Beatlefan Publisher Bill King reviews Paul McCartney’s forthcoming “McCartney III” album. …
I have to admit that the first time I listened to “McCartney III,” my reaction was not all that positive.
However, this is Paul McCartney — master of the stealth earworm that burrows into your head whether you want it to or not, so repeated listening sessions have upgraded the album in my estimation.
While not top-drawer McCartney, this third of his all-solo homemade collections is not bad.
Still, after just one hearing of the self-produced album, which Macca recorded earlier this year during lockdown (or “rockdown,” as he calls it), I initially told a few friends that, of the three “McCartney” albums, I would rank this one third, noting: It’s rockier than “McCartney II,” but the vocals and songs are less interesting. It’s about on the level of the first two Fireman albums, and nowhere near as good as most of “Egypt Station,” I said.
I thought the last third of the album — “The Kiss of Venus,” “Seize the Day,” “Deep Down” and “When Winter Comes” — was stronger than the rest. A couple of the other tracks have potential, I said, but they feel underdeveloped.
Basically, after that initial listening, I thought the main problem with the album was that it was missing the catchy/hooky melodies that always have been Paul’s strong suit, and I agreed with a couple of my friends who said they missed the rich harmonies that usually are a hallmark of McCartney albums.
A lot of “III” sounded like tracks made up as he went along, as opposed to recordings of properly written “songs.” Also, a couple of the lengthier tracks were in need of trimming — too repetitive.
And, to me, the production was a little bit artificial/processed sounding. I knew it was all Paul on instruments and vocals, multitracked, but you can do that and still manage to make it sound like a song being performed by a group live in the studio. This mostly doesn’t sound like that. (UPDATE: When I reviewed this album, I did not have access to the credits. It turns out that McCartney was joined by guitarist Rusty Anderson and drummer Abe Laboriel Jr. of his tour band on one of the tracks, so this album is not 100% solo Macca.)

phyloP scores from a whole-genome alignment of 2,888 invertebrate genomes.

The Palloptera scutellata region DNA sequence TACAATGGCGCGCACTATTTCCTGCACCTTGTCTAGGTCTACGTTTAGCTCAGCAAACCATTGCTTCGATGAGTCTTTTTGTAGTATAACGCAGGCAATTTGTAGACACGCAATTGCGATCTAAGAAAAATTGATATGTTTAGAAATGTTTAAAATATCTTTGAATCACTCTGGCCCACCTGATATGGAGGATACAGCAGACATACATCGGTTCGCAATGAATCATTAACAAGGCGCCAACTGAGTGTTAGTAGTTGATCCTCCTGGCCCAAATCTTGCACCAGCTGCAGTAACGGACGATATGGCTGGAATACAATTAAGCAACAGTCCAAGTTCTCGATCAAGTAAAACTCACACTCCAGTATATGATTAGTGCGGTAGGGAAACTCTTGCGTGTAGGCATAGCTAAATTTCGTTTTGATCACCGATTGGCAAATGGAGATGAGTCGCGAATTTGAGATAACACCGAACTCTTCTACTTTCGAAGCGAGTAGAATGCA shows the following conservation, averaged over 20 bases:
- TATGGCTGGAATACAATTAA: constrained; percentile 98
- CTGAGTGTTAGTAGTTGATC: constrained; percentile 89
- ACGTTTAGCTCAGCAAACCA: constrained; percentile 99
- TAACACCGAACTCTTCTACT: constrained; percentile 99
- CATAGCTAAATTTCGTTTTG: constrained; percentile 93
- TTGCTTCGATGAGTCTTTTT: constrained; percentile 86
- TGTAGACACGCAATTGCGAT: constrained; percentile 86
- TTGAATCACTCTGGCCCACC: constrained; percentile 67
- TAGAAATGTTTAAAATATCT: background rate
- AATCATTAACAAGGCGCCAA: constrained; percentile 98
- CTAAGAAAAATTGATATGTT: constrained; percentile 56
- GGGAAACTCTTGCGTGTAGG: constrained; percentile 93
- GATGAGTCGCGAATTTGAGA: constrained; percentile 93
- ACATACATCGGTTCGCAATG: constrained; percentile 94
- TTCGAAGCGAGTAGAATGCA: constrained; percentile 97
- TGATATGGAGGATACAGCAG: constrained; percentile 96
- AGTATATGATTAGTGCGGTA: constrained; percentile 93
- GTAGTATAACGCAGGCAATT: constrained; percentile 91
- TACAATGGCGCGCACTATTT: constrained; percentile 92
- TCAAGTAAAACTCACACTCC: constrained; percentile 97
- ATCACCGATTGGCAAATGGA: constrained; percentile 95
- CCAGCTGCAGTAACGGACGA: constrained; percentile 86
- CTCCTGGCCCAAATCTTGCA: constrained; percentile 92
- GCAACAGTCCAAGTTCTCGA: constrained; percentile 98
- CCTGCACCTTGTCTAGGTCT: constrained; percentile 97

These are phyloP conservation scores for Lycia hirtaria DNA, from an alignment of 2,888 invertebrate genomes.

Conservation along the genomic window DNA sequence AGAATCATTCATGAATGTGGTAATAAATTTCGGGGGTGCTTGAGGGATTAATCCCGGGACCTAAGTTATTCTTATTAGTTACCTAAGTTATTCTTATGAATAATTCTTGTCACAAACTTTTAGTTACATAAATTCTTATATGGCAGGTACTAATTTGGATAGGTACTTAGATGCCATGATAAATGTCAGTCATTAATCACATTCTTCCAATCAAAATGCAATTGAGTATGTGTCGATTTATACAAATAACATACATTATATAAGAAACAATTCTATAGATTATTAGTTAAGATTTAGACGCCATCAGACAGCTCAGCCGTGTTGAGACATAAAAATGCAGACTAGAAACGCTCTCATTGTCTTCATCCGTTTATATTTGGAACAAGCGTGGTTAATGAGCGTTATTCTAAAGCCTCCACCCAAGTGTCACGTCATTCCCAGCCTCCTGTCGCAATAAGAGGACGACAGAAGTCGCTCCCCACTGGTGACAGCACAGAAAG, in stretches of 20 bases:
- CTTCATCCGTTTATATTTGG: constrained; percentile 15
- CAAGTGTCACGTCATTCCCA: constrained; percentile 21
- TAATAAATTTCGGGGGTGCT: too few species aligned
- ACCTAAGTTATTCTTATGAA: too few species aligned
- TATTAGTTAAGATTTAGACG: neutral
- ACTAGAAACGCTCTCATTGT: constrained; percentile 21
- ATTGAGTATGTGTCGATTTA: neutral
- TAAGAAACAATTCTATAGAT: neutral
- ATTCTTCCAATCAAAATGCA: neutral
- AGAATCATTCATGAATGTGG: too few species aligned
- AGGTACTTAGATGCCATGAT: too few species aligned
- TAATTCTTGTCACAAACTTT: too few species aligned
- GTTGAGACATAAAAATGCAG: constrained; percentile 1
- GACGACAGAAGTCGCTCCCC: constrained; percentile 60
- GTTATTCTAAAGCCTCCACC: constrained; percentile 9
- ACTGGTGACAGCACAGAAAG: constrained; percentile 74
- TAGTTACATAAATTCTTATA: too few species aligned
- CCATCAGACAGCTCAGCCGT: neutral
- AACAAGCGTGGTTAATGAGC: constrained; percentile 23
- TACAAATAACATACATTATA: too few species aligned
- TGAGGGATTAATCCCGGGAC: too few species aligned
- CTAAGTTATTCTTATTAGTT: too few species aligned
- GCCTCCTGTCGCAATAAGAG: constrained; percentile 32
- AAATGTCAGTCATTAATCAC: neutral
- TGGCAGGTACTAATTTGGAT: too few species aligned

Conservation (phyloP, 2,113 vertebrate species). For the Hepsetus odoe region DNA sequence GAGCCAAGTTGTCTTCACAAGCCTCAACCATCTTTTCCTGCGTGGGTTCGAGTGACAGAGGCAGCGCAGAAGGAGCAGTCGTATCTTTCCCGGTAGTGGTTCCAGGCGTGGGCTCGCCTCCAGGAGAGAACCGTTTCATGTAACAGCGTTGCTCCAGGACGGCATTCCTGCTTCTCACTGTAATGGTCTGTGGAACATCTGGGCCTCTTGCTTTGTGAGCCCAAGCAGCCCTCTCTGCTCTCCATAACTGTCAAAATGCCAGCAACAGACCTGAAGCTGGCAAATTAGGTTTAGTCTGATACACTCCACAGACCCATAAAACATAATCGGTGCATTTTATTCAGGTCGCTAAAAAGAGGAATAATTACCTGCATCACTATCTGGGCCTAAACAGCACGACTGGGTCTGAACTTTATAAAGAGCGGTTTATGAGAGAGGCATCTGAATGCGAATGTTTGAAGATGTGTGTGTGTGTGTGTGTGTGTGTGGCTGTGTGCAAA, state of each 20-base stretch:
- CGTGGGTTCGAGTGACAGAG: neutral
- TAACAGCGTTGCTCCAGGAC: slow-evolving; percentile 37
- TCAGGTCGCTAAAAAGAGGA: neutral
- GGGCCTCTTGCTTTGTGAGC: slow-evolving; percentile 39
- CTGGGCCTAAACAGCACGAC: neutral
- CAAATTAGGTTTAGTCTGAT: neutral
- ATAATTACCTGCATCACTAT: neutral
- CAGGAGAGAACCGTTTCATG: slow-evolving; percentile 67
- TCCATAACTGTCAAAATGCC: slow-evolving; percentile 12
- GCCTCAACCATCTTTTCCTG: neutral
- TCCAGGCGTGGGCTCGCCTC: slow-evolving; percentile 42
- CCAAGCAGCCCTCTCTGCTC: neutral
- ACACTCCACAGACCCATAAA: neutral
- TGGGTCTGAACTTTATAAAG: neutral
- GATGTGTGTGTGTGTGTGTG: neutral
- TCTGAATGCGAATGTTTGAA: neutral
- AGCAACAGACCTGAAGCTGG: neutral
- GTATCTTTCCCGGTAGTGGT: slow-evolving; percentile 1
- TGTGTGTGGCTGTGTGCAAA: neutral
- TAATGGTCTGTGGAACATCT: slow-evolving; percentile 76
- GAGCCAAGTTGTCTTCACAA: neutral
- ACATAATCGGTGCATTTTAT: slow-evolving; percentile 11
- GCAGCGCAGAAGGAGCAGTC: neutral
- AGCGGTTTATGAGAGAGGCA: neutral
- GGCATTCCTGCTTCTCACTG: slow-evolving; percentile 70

McCartney’s vocals on the album tend to be heavily multi-tracked or falsetto, but that’s not surprising, considering the current state of his voice.
There’s a lot of interesting music on the album, I told my friends, and nothing that’s awful, but also nothing that made my ears really perk up.
Of course, I noted, “it’ll probably grow on me with repeated listening sessions (most of his albums do).”
And, sure enough, it did.
After living with the album for not quite two weeks, my initial observation that it’s lacking any of those instantly hummable, beautiful McCartney melodies still stands.
But, rather than rank it a clear third among the “McCartney” albums, I’d now say that, while it lacks anything as instantly memorable or pretty as “Every Night,” “Maybe I’m Amazed,” “Waterfalls” or “One of These Days,” it never sinks as low as some of the forgettable instrumentals on the first album, or the electronic noodling on the second.
The strongest tracks on this new album can’t match the strongest tracks on the first two, but it’s the most consistent of the trilogy; the weakest tracks on “III” are not as weak as the worst tracks on “McCartney” and “McCartney II.”
The album opens with “Long Tailed Winter Bird,” a lengthy, mostly instrumental track that features a distinctive electric guitar riff and rhythmic playing of muted guitar strings. The main problem with this one is that it comes to a natural end point … and then continues self-indulgently for quite a bit longer. The 5:18 track would have been much better if trimmed by a couple of minutes.
Next up is the best of the early selections, “Find My Way,” an upbeat pop-rock number (somewhat reminiscent of “New”) in which Paul offers guidance for dealing with anxiety as he spouts familiar phrases like “We never close, I’m open day and night,” and “I know my way around …. I walk towards the light.” This track, which has a false ending, could have developed into something, but, here, it feels a bit like an elaborate demo.